TAIPEI (REUTERS) - White Wolf, a former criminal gang leader who is running for Taiwan's Parliament, found himself squashed in a lift with a gaggle of young women supporting one of the island's most famous heavy metal singers and outspoken China critic Freddy Lim.
White Wolf, 67, whose real name is Chang An-lo, is running for a small party that favours unification with China. He told the women that Mr Lim, the long-haired, heavily tattooed, leather-clad singer, was good-looking. The women smiled awkwardly and mumbled that "he is all right" as they waited for the lift doors to open.
Welcome to the colourful, if sometimes weird, world of democracy in free-wheeling Taiwan, where a video of the elevator exchange did the rounds on social media, a far cry from solemn Communist Party rule in neighbouring China, which views the island as a breakaway province to be united eventually, by force if necessary.
Taiwan goes to the polls on Jan 16, when it is likely to elect its first woman president, Dr Tsai Ing-wen, who leads the independence-leaning Democratic Progressive Party that China loathes.
But the race for the 113-seat Parliament has seen activists and former convicts bumping up against political heirs and alleged spies.
More than 530 candidates have registered, including those who are shoo-ins when their party gets enough overall votes. For seats being contested by individuals, on average nearly five people are jostling to win one seat.
Mr Lim, 39, is the former chief of Amnesty International in Taiwan and founder of a minor pro-democracy party. But he is better known as the lead singer of Chthonic, a band that is banned in China.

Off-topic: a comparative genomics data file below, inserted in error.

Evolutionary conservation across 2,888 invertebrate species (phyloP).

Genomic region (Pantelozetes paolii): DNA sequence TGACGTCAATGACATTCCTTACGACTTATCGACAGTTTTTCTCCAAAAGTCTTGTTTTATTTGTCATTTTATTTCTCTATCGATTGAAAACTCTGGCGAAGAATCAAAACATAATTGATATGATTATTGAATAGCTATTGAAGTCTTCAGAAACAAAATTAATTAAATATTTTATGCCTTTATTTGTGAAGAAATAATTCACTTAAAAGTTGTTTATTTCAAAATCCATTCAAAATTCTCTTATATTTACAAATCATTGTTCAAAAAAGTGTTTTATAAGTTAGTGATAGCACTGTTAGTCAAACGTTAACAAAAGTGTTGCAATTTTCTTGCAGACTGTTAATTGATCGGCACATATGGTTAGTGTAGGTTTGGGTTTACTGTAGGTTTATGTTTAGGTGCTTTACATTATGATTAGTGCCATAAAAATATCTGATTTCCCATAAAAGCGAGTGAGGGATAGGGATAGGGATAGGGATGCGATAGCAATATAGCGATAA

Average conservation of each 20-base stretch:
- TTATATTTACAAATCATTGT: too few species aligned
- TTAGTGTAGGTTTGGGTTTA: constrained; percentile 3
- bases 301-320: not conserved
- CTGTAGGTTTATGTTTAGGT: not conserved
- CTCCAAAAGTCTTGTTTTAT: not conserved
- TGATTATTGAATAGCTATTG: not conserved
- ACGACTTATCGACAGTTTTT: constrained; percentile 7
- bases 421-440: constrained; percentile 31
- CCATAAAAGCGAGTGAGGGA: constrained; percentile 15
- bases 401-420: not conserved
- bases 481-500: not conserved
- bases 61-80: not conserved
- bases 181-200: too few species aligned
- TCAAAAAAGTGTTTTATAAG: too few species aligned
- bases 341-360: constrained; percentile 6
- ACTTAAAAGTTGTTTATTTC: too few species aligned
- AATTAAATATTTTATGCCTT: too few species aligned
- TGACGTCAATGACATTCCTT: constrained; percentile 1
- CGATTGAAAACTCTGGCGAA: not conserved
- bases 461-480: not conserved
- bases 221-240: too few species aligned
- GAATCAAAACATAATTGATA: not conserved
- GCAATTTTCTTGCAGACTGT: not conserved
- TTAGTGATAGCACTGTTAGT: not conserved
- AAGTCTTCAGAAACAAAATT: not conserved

"Democracy is in my blood," Mr Lim told reporters at a raucous concert in the island's capital, Taipei, recently. "If everyone here tonight just gives us one vote, then it will be enough."
Mr Lim is in a tight race against a veteran politician of the ruling Kuomintang in his district in Taipei, even though theirs is a seven- horse race. The most heavily contested district in Taipei has 12 rivals going for one seat.
Mr Wayne Chiang is up against nine rivals for his legislative seat in Taipei. It was his great-grandfather, Chiang Kai-shek, who fled with his nationalist forces from Mao Zedong's communists 66 years ago to set up government in Taiwan, which has been self-ruled since.
Then there is Mr Chang Hsien-yao, who was forced to resign in 2014 as deputy head of Taiwan's ministry in charge of China policy on suspicion that he had leaked secrets to China. The allegations were never proved, but it cost him his job.
Mr Chang is campaigning for a parliamentary seat in Kaohsiung, Taiwan's second-largest city.
Chinese dissident Wu'er Kaixi, who defied the tanks which crushed democracy protests in Beijing's Tiananmen Square in 1989, is also running for Parliament, representing a minor party called the Constitutional Reform Fraternity Coalition.
Mr Wu'er, who saw the lift video clip of the White Wolf and the women, said: "Those few crazy scenes authenticate this as a true democracy. If there aren't any crazy scenes like that, you have to wonder: Is this election fixed?"